The Food and Drug Administration (FDA) approved inexpensive, at-home coronavirus tests for over-the-counter sales this week, adding a potentially powerful weapon to the nation’s pandemic-fighting arsenal that experts say will likely still be needed despite increasing numbers of vaccinated Americans.
One of them is Michael Mina, assistant professor of epidemiology, who has called on federal regulators for much of the past year to clear the rapid antigen tests, arguing that widespread, frequent use of the diagnostic has the potential to stop outbreaks early and keep case numbers down.
The tests provide results within minutes, he said on Thursday, and are particularly good at detecting infection during the 10 or so days when most people are contagious. Importantly, that covers the period when people may be asymptomatic and unknowingly infecting others, he added.
“This is great news that these regulatory hurdles have come down,” said Mina, who is also associate medical director in clinical microbiology at Brigham and Women’s Hospital.
In addition to the FDA’s approval Wednesday of Abbott’s BinaxNOW and Quidel’s QuickVue rapid antigen tests for over-the-counter sale, Mina also hailed two new government-sponsored trials that approximate the at-home testing strategy he has supported. The North Carolina and Tennessee trials will provide residents with free kits and ask them to test themselves three times a week for four to six weeks.
“We know that frequent testing with rapid results is critical because anyone can be exposed to this virus and not realize it until after they have become infectious,” Mina, a member of the Harvard T.H. Chan School of Public Health’s Center for Communicable Disease Dynamics, said in a statement after the approval. “The best way to combat spread is to give people the tools to know that they are infectious in real time.”
During a media conference call Thursday, Mina said many Americans see the recent progress in the national vaccination campaign as a sign that the pandemic’s end is nearing, but that likely will not be the case. Several states relaxed social distancing and masking mandates and eased business closures and other restrictions after steep case declines in January and February. That has been followed by a national increase to around the levels seen in October and November, and still above the level of last April’s surge. The seven-day moving average of cases rose from 52,727 on March 14 to 62,542 on March 30, according to CDC statistics.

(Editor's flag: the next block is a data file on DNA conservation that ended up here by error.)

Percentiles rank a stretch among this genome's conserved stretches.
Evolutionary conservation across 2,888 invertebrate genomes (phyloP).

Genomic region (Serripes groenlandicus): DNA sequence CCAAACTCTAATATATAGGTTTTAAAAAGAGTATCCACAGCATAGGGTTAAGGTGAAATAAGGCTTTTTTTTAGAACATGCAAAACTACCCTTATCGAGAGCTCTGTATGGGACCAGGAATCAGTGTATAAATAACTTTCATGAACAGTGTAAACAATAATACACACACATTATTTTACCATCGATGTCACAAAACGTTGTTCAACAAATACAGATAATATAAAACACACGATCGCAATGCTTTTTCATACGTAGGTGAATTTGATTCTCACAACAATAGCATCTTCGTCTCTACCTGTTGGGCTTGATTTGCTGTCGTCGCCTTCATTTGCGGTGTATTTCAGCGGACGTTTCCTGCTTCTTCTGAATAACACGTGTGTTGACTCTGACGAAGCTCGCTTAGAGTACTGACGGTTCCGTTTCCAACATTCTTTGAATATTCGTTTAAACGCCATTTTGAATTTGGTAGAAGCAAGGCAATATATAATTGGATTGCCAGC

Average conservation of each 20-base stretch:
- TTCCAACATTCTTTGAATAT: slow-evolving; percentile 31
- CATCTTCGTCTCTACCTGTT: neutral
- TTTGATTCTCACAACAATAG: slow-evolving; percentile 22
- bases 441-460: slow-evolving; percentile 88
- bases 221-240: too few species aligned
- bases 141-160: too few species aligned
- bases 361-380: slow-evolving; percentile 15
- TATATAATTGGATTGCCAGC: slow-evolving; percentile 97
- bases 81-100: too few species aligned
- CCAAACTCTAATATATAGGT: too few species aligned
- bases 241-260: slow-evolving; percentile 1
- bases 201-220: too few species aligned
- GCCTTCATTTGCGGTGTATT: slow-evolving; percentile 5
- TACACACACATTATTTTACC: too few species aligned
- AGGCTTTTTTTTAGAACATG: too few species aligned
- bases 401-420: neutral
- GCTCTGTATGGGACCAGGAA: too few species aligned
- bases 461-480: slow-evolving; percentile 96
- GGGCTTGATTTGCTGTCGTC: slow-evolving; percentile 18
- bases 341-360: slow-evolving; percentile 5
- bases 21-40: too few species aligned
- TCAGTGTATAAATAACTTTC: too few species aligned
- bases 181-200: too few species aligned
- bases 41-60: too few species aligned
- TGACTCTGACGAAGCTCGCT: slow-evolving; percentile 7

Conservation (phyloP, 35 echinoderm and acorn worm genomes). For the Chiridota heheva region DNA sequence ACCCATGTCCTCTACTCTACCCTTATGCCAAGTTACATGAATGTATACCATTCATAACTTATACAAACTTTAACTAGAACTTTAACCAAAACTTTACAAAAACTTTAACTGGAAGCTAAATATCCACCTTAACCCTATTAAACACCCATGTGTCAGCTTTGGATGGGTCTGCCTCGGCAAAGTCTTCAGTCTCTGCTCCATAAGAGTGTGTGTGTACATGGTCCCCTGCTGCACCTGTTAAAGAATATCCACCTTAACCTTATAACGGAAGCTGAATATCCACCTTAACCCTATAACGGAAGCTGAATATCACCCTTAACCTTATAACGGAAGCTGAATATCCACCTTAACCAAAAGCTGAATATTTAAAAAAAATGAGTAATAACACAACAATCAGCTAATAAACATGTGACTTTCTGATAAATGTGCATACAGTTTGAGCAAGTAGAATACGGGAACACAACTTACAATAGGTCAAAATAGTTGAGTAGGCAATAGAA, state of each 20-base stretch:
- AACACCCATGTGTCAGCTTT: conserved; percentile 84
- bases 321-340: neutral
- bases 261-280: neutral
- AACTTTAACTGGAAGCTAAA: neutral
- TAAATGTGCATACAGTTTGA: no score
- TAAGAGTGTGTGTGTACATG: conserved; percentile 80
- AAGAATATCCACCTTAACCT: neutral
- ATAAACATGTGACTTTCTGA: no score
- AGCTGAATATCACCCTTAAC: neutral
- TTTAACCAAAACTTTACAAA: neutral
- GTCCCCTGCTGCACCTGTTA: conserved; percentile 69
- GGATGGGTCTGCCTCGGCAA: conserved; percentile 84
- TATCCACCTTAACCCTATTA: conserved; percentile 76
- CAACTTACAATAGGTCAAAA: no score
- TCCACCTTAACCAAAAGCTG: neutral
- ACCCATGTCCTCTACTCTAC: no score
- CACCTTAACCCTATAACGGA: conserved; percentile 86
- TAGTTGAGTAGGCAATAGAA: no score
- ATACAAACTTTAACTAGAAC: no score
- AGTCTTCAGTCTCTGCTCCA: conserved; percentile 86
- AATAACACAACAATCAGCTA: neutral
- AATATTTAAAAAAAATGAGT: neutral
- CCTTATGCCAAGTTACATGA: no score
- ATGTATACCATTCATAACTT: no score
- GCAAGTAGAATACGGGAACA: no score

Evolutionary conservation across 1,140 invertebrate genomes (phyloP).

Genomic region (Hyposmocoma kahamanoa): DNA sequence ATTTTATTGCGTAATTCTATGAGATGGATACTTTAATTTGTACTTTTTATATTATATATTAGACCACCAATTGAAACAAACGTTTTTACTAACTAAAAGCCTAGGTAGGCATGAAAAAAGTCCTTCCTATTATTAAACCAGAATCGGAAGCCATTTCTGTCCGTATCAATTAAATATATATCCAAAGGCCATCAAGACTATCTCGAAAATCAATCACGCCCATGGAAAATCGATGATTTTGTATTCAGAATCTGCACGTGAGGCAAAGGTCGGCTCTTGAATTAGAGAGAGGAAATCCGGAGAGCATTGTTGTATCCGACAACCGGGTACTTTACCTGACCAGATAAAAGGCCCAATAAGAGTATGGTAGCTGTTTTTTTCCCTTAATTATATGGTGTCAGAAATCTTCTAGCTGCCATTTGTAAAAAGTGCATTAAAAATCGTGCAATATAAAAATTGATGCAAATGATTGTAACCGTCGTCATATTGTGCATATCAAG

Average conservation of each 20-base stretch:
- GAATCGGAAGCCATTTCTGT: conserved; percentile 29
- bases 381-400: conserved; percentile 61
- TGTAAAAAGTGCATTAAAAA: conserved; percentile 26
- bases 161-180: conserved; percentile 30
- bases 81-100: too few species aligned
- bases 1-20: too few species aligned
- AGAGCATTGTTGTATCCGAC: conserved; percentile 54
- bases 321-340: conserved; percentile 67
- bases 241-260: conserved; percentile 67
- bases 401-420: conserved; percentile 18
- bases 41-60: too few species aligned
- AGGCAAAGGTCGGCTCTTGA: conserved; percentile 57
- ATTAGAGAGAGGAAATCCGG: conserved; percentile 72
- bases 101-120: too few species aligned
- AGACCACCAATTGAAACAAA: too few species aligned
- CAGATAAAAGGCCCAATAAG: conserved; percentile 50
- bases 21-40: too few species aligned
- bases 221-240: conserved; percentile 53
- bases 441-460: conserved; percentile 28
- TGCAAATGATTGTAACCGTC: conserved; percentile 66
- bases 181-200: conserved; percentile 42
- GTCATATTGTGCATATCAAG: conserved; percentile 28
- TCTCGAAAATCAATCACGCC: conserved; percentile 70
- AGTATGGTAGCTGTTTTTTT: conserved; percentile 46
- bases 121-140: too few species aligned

“Some people might say that’s a little too late, but it’s not,” Mina said of the tests’ approval. “We’re seeing resurgence of cases right now and … there’s still 1,000 people dying a day in the United States with COVID — which we’ve become numb to — but this is still a massive tragedy every single day.”
That renewed rise prompted Centers for Disease Control and Prevention Director Rochelle Walensky, a former professor of medicine at Harvard Medical School and Massachusetts General Hospital, to issue repeated warnings — including confessing a sense of “impending doom” — that premature easing of restrictions combined with the spread of a more contagious variant threatens to lead to a fourth surge here similar to that already under way in Europe.
Even if the current rise in cases doesn’t result in a surge now, Mina said we could see a leap next fall, albeit one not as severe as this past fall and winter. He pointed to the virus’ continued spread among the unvaccinated and the potential waning of vaccine-derived immunity among elderly who were dosed early in the campaign as potential drivers.
Even in the case of another surge, vaccination of the most vulnerable combined with rapid tests would help snuff out outbreaks when they number just a few cases and eliminate the need for more business and school closures, Mina said. Such a strategy would allow society to function close to normal and avoid inundating the health care system to the point of collapse, as happened earlier in the pandemic, he added.
“That means that when an outbreak starts in a school or a nursing home or wherever in the future, we don’t have to close things down. We don’t have to take extraordinary measures to prevent the spread of new variants,” Mina said. “We can keep trotting forward as a society even in the context of ongoing, limited spread as long as we are preventing every outbreak from growing. I think getting these tests out is a huge step toward that.”
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